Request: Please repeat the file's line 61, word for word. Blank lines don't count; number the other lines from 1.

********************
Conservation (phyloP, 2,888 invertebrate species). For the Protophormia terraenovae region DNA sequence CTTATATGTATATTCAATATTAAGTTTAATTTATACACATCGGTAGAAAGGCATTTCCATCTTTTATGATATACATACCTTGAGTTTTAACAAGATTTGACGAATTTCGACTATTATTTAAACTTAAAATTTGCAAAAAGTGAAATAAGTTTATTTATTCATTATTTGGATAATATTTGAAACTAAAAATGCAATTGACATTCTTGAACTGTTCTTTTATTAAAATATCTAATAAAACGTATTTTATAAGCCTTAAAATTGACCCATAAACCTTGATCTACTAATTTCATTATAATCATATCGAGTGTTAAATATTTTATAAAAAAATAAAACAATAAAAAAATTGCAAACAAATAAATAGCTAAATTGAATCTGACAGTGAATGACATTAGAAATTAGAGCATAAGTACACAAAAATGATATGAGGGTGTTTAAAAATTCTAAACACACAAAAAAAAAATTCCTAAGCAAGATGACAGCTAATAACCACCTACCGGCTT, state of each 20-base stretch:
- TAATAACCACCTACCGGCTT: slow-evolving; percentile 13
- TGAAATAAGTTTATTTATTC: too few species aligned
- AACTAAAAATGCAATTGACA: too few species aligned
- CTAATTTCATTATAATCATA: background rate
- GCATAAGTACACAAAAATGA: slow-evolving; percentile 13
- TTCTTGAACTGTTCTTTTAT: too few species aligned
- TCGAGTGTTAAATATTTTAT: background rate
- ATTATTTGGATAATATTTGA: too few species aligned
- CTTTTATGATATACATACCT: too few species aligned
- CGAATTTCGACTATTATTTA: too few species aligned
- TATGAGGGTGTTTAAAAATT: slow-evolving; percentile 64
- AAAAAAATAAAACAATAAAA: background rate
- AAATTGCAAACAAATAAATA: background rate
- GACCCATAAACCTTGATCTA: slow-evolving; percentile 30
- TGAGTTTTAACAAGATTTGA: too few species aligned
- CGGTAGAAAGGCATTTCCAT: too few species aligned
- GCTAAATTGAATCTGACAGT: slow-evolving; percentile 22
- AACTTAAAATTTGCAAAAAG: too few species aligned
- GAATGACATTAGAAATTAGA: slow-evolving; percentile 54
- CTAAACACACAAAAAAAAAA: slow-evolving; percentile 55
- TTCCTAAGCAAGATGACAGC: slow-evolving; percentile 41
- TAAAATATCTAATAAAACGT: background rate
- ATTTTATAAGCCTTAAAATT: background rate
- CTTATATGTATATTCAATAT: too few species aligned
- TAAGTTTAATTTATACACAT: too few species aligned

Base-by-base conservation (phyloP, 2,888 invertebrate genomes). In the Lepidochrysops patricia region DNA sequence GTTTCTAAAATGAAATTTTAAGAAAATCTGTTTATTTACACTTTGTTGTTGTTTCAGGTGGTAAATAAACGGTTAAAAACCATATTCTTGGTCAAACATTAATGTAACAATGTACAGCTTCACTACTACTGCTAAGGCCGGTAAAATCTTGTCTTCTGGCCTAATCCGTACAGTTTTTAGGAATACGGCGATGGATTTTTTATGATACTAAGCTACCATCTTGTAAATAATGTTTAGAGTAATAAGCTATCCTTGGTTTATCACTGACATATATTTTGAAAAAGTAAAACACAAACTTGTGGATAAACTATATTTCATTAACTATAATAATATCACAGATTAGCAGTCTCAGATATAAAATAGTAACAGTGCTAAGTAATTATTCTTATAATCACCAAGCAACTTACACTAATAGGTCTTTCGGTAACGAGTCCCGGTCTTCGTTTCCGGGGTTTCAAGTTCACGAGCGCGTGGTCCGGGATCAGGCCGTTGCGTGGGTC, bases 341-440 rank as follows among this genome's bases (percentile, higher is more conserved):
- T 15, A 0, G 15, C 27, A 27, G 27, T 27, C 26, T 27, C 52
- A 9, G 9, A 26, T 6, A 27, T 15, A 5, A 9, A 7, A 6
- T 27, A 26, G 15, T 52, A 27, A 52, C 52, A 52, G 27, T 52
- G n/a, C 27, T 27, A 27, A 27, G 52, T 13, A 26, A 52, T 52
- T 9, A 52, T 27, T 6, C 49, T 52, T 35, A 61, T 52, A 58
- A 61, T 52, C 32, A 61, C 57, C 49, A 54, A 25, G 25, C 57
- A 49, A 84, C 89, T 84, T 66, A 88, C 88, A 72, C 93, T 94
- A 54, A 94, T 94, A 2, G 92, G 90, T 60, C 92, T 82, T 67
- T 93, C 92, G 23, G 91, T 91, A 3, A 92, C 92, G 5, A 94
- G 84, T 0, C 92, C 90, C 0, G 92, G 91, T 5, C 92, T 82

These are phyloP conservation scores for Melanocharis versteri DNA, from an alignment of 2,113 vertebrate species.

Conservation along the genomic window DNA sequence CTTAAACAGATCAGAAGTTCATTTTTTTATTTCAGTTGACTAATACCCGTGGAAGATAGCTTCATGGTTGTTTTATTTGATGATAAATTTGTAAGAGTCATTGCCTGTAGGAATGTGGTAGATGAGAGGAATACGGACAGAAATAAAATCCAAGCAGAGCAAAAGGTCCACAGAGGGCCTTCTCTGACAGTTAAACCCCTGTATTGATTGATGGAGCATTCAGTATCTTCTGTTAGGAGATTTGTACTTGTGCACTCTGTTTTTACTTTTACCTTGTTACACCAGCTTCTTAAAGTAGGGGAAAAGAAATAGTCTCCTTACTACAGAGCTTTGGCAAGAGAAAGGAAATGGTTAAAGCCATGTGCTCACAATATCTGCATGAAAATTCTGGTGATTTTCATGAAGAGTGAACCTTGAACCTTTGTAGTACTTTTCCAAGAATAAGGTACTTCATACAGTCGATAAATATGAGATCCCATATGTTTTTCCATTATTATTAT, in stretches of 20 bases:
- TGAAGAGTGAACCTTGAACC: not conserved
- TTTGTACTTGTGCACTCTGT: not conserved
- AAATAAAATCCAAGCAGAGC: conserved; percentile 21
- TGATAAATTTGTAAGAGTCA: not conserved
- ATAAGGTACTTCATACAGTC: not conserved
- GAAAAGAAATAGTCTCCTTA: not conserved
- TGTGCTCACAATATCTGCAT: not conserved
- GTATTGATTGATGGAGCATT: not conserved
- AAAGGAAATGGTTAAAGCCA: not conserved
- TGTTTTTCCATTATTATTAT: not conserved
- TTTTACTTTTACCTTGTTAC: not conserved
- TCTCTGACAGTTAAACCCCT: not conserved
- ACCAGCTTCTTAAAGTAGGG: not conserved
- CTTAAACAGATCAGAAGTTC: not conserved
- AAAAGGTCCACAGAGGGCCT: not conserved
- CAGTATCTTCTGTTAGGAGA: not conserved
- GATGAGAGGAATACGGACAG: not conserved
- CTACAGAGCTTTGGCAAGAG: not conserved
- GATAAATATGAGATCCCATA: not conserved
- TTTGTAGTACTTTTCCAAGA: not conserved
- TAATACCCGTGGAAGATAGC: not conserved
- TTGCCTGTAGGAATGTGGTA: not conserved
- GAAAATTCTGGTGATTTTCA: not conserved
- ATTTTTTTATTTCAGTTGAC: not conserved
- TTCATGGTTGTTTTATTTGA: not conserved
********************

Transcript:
- TTGCCTGTAGGAATGTGGTA: not conserved